Most of my soldering experience is electronic, and applying silver to copper tape to make jewelry is definitely a new one on me. It was fun, though, and the act of soldering is actually really calming for me. I spent a bunch of the class explaining things to the older woman next to me, which was probably the only thing keeping it from counting as my weekly meditative session.

I do think I’m seeing benefits from the regular meditation, though I’m hesitant to write about it as always for fear of jynxing it. My baseline level of anxiety seems lower, and I’m more aware when it flares up. I noticed that last week when, well, it flared up. Not going to bother with details except to say it was driving-related and stupid but nobody got hurt. I almost immediately wanted to go back out again because I didn’t want to give the anxiety time to settle.

So I guess the summary version is that I’m doing pretty good, all things considered.

History and Place

There’s a discussion going on in one of the ADF mailing lists about honoring the spirits of a place and how that can intersect with the beliefs and practices of Native American tribes that currently or formerly live and worship in the area. It’s an interesting discussion, though somewhat lacking in perspective because of the closed nature of the group it’s taking place in.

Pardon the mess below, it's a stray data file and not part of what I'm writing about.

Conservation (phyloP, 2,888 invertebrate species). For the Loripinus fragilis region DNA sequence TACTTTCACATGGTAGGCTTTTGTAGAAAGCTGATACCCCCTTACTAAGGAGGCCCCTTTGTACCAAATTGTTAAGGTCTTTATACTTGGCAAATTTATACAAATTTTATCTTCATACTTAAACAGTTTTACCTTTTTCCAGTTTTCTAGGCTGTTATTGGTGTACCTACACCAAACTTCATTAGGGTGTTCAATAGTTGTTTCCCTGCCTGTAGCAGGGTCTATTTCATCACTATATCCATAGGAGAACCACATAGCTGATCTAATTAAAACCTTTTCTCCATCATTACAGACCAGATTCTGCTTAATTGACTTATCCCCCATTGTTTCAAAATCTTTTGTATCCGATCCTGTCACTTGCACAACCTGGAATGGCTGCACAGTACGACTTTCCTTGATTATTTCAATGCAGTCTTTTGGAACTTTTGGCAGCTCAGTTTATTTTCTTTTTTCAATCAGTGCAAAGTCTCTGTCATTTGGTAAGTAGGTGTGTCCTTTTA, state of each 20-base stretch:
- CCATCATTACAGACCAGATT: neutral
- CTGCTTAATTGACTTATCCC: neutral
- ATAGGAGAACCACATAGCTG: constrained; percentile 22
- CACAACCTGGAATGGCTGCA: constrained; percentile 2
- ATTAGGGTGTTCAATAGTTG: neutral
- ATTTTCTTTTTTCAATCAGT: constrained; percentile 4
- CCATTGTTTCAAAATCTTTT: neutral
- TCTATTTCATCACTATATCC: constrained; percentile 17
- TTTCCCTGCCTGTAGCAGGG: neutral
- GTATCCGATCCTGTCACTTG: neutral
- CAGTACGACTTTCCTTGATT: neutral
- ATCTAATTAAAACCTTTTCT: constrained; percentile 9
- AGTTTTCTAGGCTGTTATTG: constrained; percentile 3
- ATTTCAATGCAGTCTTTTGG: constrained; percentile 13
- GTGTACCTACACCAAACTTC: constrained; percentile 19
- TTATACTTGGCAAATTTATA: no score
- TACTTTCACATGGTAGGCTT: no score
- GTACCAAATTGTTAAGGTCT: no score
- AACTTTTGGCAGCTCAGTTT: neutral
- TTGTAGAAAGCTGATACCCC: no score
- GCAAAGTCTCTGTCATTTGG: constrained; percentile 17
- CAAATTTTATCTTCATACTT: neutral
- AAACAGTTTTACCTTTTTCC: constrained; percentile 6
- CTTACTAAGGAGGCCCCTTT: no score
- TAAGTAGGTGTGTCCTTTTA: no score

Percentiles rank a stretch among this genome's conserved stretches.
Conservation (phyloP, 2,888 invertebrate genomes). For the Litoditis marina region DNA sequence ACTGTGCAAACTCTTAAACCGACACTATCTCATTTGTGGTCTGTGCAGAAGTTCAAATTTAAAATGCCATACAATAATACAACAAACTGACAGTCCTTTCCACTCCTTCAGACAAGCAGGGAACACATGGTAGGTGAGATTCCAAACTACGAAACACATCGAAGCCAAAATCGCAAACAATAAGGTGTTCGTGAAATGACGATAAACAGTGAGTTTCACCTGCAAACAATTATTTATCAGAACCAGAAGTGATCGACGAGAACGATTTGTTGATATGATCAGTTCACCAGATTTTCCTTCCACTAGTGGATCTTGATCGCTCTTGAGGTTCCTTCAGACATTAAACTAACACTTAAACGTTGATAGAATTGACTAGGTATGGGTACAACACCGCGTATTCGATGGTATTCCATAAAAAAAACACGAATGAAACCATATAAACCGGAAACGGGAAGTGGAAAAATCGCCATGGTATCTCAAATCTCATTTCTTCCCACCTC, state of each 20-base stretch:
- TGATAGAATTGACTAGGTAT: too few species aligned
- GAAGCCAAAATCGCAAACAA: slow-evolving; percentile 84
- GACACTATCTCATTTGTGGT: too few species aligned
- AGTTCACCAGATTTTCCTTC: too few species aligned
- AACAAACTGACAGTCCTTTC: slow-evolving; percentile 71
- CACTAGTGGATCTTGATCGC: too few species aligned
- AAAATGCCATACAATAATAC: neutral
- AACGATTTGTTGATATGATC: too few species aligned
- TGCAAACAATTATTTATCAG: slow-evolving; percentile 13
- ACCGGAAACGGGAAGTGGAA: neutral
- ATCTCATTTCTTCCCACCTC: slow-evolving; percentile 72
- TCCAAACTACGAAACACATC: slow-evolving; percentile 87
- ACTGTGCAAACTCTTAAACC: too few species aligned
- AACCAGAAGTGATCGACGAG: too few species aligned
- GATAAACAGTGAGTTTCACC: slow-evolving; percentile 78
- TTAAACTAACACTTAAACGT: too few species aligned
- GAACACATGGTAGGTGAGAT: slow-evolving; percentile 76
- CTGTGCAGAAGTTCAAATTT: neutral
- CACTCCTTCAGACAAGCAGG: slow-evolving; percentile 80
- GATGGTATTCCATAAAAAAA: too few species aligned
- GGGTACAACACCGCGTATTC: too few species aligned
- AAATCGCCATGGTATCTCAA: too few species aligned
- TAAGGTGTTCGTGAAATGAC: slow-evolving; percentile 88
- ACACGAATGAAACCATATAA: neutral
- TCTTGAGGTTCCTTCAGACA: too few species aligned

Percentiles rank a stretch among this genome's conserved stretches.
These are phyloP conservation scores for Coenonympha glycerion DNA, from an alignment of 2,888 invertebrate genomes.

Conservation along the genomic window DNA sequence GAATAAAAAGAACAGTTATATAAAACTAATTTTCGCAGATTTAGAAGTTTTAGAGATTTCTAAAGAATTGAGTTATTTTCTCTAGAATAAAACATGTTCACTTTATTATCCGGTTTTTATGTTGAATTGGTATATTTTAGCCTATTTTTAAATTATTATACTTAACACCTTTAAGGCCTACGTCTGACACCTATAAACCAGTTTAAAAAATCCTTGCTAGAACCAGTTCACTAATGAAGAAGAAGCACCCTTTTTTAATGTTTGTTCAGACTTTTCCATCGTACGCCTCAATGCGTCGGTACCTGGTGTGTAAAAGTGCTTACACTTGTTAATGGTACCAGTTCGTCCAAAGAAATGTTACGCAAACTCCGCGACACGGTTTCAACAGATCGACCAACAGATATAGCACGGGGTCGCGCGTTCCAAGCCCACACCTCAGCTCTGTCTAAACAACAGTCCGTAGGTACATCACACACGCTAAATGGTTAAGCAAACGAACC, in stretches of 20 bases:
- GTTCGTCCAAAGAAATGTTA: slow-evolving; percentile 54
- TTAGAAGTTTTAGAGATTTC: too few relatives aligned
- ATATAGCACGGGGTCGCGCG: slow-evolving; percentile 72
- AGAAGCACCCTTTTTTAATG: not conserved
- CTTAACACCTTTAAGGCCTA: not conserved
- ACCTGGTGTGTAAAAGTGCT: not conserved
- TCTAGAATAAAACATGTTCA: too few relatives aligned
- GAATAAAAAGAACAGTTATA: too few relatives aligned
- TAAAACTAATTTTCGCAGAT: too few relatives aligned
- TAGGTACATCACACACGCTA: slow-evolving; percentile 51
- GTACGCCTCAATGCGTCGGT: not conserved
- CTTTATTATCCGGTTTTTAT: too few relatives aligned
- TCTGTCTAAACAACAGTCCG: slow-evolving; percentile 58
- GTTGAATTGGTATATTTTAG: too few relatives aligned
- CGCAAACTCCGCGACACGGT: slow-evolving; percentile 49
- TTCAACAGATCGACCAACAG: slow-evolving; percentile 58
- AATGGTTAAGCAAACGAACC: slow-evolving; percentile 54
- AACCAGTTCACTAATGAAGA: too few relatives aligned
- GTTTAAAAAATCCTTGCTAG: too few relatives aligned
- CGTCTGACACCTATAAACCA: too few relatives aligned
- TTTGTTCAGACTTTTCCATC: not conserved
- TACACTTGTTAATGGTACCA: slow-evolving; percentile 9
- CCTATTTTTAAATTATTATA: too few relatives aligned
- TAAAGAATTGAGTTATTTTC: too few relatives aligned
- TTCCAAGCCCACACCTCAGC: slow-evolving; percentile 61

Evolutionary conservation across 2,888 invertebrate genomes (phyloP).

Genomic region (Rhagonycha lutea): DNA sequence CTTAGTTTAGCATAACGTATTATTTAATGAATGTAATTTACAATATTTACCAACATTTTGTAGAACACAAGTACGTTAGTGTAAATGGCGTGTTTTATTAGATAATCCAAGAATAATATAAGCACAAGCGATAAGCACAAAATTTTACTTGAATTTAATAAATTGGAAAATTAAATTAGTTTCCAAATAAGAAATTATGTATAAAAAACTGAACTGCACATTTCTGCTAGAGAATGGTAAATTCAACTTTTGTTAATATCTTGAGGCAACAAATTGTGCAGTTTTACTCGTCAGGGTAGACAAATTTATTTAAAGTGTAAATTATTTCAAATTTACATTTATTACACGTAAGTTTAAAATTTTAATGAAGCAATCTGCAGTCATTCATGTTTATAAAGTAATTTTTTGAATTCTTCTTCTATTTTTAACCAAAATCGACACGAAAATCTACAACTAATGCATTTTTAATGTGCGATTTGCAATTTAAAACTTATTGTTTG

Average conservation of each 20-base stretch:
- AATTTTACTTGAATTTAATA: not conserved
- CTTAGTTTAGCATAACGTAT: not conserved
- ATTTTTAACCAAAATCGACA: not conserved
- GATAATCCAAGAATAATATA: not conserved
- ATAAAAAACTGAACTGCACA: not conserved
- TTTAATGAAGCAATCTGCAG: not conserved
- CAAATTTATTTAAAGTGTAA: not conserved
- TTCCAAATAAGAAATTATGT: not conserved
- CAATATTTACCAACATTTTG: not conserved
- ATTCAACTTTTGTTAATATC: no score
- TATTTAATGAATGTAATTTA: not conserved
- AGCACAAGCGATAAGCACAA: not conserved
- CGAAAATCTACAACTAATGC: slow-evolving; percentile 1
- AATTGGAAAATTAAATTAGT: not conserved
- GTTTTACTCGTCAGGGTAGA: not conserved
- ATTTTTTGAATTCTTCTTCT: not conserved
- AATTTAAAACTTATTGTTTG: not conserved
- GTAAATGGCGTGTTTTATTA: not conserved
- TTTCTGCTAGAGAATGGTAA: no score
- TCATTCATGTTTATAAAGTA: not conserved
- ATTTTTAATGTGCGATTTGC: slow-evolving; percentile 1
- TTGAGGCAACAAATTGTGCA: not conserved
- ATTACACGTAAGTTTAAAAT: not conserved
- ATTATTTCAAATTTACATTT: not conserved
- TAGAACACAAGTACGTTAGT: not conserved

I think it’s important to at least make an effort to research the mythology of the area where you live if you’re trying to form a relationship with the land. After all, some of the land spirits are going to be the same ones that others have worshiped for a long time. The Columbia River was here long before white folks showed up, and I do my best to honor that.

At the same time, I’m not Chinook or Kalapuya or anything even close. I can try to reach out to local spirits and gods, but I’ll be honest… I’d be hesitant to write in-depth about working with gods known to the local tribes, even if I did have a relationship with them. Native mythology is still widely ignored or misunderstood, and I wouldn’t want to risk contributing to that. (Virtually every website I’ve seen that talks about Quileute mythology, for example, has a nice bold note that there are no Cold Ones in Quileute myth and can everyone please shut up about Twilight already. Because people read things and they believe it.)

There is definitely a point where you can go too far. Attempting to recreate Native American rituals in any way is probably crossing it if you haven’t actually been trained in that kind of thing. And I think we all know a plastic shaman when we see one at this point and know not to touch that shit with a ten foot pole.

My goal, in the long run, is to build a religious practice that’s intensely local: working with the Columbia and the Willamette rivers, with Portlandia and the Skidmore Fates, with the bridges and the nearby mountains and the Pacific Ocean and on and on. While some of these spirits are obviously considerably younger by deity standards, some of them have been here for a very long time and to ignore that is to do them, and my relationship with them, a disservice.